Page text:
The past month has shown debtor nations with excessive net foreign liabilities and dependent on external capital are vulnerable to the Fed tightening policy and reining in US dollar liquidity. At this point in the cycle we continue to favour positioning portfolios in creditor nations and countries with net foreign liabilities less than 50% of GDP: IMF research indicates levels above this threshold are associated with increasing risk of external crises.
We’ve seen a fairly muted market response following the end of a relatively more hawkish FOMC meeting last night where, as largely priced in, the Fed hiked rates by 25bps, to 1.75%-2.00%. Of note, however, was the flattening of the UST curve, which saw the 2s10s spread fall below 40bps to September 2007 levels (at time of writing). Meanwhile, the dollar took a tumble; this could also be due to the reignition of US-China trade tensions which we expect to hear more on as both sides have said they will publish tariff lists as early as tomorrow.
It seems this week there have been a number of reminders for politicians and businesses that they can’t have their cake and eat it too:
First, senior officials at the EU were reportedly rubbishing the Shadow Brexit team’s ‘commitment’ to retaining single market benefits whilst demanding restrictions on the free movement of people. One member of the European Commission dismissed Labour’s plan as ‘cakeism’.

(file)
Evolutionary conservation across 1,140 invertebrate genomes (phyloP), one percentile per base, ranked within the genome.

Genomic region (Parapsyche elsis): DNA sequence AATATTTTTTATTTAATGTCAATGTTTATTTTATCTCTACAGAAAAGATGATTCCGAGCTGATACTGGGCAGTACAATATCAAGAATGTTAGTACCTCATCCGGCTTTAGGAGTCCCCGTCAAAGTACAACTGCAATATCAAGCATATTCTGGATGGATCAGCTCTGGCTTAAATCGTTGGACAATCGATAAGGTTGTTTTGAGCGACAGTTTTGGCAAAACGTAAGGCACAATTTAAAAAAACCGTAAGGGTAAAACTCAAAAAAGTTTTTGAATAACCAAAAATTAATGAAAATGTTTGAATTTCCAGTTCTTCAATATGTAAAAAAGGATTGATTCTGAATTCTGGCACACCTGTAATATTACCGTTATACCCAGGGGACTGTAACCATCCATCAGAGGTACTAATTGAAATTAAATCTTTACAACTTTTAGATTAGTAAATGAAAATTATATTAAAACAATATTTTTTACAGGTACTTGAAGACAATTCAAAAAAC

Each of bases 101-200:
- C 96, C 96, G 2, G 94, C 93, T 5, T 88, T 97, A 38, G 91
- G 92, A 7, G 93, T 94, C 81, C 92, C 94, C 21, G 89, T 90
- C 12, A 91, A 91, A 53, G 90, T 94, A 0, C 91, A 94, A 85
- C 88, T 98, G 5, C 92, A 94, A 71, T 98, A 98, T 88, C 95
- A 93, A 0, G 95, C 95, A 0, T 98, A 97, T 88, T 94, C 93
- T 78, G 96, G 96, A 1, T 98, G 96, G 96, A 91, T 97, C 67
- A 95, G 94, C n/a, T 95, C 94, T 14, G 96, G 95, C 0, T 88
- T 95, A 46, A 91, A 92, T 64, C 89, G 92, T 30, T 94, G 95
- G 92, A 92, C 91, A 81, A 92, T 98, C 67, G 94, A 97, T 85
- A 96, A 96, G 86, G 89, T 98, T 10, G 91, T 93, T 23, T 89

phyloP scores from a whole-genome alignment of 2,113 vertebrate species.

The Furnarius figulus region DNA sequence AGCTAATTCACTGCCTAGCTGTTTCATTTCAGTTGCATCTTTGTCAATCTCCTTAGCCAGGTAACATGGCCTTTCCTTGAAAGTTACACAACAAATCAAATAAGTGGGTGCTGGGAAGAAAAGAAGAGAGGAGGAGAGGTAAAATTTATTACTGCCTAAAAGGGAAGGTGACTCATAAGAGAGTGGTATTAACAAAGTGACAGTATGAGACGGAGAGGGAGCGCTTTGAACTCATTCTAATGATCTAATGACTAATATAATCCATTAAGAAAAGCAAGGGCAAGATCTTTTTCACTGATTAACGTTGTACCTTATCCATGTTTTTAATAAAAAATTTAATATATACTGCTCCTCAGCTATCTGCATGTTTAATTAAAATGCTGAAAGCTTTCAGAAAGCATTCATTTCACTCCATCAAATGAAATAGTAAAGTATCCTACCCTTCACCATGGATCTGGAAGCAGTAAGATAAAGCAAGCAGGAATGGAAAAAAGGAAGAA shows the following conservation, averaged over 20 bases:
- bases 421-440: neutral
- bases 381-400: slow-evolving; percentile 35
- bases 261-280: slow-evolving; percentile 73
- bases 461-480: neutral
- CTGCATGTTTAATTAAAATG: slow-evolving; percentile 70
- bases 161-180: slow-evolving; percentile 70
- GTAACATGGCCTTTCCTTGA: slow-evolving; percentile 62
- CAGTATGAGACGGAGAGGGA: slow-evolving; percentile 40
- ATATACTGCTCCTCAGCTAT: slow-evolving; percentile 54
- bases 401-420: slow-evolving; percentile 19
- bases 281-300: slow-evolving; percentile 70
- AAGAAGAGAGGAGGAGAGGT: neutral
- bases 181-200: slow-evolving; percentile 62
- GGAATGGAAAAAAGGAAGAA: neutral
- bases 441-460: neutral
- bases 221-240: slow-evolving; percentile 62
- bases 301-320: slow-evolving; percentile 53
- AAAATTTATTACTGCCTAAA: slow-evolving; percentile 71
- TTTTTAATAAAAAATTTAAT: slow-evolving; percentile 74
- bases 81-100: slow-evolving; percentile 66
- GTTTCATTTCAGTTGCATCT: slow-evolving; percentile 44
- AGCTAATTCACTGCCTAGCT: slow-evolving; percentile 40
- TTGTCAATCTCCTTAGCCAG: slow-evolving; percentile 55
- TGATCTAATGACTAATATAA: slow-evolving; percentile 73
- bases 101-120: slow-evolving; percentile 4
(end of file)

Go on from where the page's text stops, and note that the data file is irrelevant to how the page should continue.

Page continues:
With the Fed widely expected to raise interest rates by a further 25 basis points at the end of its two day meeting on Wednesday, it might be tempting to think of it as a non-event. However, as we have been highlighting for at least the past year, it’s not just interest rates that matter, the size of the Fed’s balance sheet is also an important factor. Whether we get much clarity on this aspect from this meeting remains to be seen but it is something we will be watching closely; here’s why.
Well, as they say, never a dull moment. We have come from fire and fury to little rocket man insults and competing claims over the size of their nuclear buttons on one side of the Pacific Ocean, to the leader of the free world broadsiding North America’s oldest and closest friends at this weekend’s G7 summit on the other. Donald Trump pulled no punches over the weekend at the G7 in Canada, accusing Justin Trudeau, the Canadian Prime Minister of making ‘false statements’ in addition to refusing to sign the joint communique which states that the G7 ‘acknowledge free, fair, and mutually beneficial trade is a key engine for growth and investment, while creating reciprocal benefits, are key engines for growth and job creation’ as well as committing to the modernisation of the World Trade Organisation (WTO).